Five Book Friday!

Holy cow, it’s cold!  You know what that means, beloved patrons–it’s getting to feel a lot like Blanket Fort Season!  So get ready, start stock-piling pillows and snacks, and get that list of books that you’ve been putting off during the chaos of the year, and get ready to snuggle in.

If you’re casting about for just such a book for your blanket fort, while not check out some of these books that have braved the cold and made it on to our shelves this week.  It’s nice and warm here in the Library, and we’re more than happy to help you find your perfect Blanket Fort read!

Nightblind: If you want a perfect wintertime read, then Ragnar Jonasson’s series (translated by Quentin Bates), featuring Icelandic police officer Ari Thor, is a perfect choice.  In this second book in the series, Ari Thor is continuing to make a home in Siglufjörður, an idyllically quiet fishing village on the northernmost tip of Iceland, accessible only via a small mountain tunnel.  He hasn’t had an easy time of it, and as a result, his relationships with the villagers continue to haunt him. The peace of this close-knit community is shattered by the murder of a policeman – shot at point-blank range in the dead of night in a deserted house. With a killer on the loose and the dark arctic winter closing in, it falls to Ari Thór to piece together a puzzle that involves tangled local politics, a compromised new mayor, and a psychiatric ward in Reykjavik, where someone is being held against their will. Then a mysterious young woman moves to the area, on the run from something she dare not reveal, and it becomes all too clear that tragic events from the past are weaving a sinister spell that may threaten them all.   These books are delightful,  oddly funny, insightful, slow-burns that so beautifully capture a sense of place that you will be immediately transported to the stunning, alien, homey little village.  It’s also an ingeniously structured mystery, which earned a starred review from Publisher’s Weekly, who noted in their review, “Jonasson plants clues fairly before a devastatingly unexpected reveal, without sublimating characterization to plot.”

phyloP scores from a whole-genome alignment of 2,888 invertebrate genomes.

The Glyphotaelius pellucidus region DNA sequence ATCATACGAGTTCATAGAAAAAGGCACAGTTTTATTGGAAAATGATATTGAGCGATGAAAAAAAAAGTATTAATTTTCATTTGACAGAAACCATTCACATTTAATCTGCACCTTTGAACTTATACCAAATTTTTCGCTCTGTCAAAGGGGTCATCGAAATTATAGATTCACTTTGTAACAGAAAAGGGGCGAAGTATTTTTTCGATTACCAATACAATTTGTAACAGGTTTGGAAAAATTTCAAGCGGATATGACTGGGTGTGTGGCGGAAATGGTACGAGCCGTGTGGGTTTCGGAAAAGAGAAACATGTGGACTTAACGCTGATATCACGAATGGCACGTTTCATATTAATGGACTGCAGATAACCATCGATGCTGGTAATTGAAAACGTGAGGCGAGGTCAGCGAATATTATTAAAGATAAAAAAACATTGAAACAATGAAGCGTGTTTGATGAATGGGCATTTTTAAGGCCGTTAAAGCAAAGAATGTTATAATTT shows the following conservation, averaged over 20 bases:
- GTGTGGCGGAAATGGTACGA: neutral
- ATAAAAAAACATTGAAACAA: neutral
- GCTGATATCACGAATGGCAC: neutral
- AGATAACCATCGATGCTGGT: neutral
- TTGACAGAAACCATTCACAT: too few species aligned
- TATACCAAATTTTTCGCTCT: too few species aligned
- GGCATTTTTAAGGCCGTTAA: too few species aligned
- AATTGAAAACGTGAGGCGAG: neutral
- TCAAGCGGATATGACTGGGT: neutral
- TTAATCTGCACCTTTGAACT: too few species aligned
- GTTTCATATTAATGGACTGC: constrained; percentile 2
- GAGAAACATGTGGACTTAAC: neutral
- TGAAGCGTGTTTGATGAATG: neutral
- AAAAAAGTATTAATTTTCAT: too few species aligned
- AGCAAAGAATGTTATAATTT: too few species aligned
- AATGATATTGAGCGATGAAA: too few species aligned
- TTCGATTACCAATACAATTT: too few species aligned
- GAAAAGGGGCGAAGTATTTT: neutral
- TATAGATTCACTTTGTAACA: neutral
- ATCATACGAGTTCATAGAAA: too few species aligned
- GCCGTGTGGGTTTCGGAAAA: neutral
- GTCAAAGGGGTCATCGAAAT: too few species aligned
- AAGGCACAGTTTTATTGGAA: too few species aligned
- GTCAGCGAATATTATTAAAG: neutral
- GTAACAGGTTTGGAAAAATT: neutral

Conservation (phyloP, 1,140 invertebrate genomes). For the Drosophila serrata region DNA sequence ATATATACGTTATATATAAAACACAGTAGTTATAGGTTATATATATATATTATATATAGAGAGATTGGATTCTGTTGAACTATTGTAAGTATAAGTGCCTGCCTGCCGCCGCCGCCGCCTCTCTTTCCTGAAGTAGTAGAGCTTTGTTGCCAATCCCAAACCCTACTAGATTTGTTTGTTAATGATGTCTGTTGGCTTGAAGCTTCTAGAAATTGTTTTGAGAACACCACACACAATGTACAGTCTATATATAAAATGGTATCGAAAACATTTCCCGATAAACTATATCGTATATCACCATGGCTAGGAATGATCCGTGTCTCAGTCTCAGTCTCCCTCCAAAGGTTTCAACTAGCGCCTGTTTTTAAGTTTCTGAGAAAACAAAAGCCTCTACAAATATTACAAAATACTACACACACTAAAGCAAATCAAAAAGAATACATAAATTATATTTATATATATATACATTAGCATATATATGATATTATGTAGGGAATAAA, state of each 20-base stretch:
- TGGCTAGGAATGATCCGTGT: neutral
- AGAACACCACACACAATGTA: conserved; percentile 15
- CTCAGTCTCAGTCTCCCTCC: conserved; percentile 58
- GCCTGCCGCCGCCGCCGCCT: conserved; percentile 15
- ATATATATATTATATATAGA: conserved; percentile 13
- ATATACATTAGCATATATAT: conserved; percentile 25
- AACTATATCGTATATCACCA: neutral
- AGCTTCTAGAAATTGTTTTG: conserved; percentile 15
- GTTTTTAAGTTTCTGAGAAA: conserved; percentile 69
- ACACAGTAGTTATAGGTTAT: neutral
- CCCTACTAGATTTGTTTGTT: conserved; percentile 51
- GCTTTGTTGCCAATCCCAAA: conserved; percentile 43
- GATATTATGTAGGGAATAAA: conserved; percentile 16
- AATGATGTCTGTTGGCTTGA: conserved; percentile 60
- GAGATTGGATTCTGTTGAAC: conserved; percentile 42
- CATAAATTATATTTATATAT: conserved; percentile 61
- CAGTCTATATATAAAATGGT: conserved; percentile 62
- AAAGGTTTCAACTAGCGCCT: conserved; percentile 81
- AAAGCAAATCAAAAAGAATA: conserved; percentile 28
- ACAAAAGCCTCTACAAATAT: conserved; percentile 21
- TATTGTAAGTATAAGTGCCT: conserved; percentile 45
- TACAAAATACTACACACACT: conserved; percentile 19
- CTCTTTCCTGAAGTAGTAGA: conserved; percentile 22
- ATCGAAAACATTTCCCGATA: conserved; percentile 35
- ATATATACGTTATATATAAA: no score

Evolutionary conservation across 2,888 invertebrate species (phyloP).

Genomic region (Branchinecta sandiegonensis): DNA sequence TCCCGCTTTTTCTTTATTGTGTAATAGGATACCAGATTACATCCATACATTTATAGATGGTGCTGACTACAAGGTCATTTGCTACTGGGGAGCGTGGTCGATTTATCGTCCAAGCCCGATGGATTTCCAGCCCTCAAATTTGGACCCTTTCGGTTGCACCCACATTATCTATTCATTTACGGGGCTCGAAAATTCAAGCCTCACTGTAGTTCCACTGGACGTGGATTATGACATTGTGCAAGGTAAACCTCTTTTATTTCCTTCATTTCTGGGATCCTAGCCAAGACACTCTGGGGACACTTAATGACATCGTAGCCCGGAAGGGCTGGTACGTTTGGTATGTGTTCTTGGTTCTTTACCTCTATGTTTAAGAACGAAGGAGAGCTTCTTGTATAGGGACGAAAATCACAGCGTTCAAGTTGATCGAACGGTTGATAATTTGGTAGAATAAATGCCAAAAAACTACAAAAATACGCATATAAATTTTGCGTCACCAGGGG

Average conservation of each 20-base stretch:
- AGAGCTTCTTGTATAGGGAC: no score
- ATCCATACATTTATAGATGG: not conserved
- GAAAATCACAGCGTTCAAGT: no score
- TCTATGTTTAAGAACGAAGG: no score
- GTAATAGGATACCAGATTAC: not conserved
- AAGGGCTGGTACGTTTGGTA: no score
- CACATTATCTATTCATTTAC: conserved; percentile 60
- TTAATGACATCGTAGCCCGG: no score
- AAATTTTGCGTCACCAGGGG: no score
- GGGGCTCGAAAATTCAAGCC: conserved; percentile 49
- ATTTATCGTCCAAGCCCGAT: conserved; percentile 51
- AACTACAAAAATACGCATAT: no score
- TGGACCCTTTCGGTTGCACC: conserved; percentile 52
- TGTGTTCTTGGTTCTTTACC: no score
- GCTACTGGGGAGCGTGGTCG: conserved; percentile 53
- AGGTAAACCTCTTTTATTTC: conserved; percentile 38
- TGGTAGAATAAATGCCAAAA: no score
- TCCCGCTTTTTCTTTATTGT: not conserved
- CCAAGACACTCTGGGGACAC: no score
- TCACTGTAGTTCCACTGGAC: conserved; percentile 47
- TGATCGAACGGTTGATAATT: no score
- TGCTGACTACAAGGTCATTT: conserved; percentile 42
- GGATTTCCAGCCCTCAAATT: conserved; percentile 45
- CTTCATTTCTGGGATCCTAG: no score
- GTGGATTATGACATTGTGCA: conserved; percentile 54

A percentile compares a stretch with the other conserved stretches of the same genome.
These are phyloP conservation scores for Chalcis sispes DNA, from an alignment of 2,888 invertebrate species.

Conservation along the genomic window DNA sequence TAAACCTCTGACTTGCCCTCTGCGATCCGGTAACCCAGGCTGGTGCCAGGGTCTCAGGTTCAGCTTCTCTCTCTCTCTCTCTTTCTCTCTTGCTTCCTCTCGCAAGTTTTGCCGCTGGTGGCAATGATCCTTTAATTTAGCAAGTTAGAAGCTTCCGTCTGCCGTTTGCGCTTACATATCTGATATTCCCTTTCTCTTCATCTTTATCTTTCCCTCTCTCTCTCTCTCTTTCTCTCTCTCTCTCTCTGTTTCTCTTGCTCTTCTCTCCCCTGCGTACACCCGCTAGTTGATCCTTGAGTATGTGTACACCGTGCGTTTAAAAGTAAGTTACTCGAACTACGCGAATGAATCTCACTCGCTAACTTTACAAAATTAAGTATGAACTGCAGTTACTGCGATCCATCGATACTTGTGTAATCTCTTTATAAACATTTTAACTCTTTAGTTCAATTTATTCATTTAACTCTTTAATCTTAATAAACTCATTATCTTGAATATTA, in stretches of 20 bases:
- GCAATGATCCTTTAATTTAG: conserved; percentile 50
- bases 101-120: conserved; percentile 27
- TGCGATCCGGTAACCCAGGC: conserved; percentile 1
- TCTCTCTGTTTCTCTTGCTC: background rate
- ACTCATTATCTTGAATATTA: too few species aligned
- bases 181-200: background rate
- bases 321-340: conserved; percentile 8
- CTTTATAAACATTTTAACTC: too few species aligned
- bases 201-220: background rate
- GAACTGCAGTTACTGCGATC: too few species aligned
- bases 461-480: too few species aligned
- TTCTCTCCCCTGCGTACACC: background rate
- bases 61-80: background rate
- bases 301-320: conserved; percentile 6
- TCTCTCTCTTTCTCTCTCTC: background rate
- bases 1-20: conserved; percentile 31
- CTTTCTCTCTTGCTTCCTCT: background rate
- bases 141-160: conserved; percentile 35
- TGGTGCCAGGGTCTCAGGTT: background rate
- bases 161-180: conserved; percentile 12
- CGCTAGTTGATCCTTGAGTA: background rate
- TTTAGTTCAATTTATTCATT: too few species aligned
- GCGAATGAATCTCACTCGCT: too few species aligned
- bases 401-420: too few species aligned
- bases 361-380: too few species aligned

The Sun and Her FlowersRapi Kaur’s first book of poems held a position on the New York Times’ bestseller list, a wonderful statement about the fierce power of her work.  This second book is vibrant and transcendent journey about growth and healing, honoring one’s roots, and rising up to find a home within yourself.
Divided into five chapters and illustrated by Kaur, this is poetry unlike anything you’ve grown accustomed to reading, and has made poetry lovers out of the most confirmed prose devotees.  The Economist agrees, cheering “Rupi Kaur reinvents poetry … (she) is undeniably equipped with the poet’s ability to articulate emotions that readers struggle to make sense of.”

It Devours Any fans of This is Nightvale–the book or the podcast–are going to love the new addition to this remarkable world.  Nilanjana Sikdar is an outsider to the town of Night Vale. Working for Carlos, the town’s top scientist, she relies on fact and logic as her guiding principles. But all of that is put into question when Carlos gives her a special assignment investigating a mysterious rumbling in the desert wasteland outside of town. This investigation leads her to the Joyous Congregation of the Smiling God, and to Darryl, one of its most committed members. Caught between her beliefs in the ultimate power of science and her growing attraction to Darryl, she begins to suspect the Congregation is planning a ritual that could threaten the lives of everyone in town. Nilanjana and Darryl must search for common ground between their very different world views as they are faced with the Congregation’s darkest and most terrible secret.  The NIght Vale world is nothing if not weird, but that weirdness allows authors Joseph Fink and Jeffrey Cranor to play some really big questions and ideas, and to explore not only their world, but the bigger issues at play with fun-loving freedom.  Booklist loved this book, saying in its review, “With a gripping mystery, a very smartly built world (a place similar to our own world but at the same time distinctly other), and a cast of offbeat characters, the novel is a welcome addition to any library’s SF shelf.”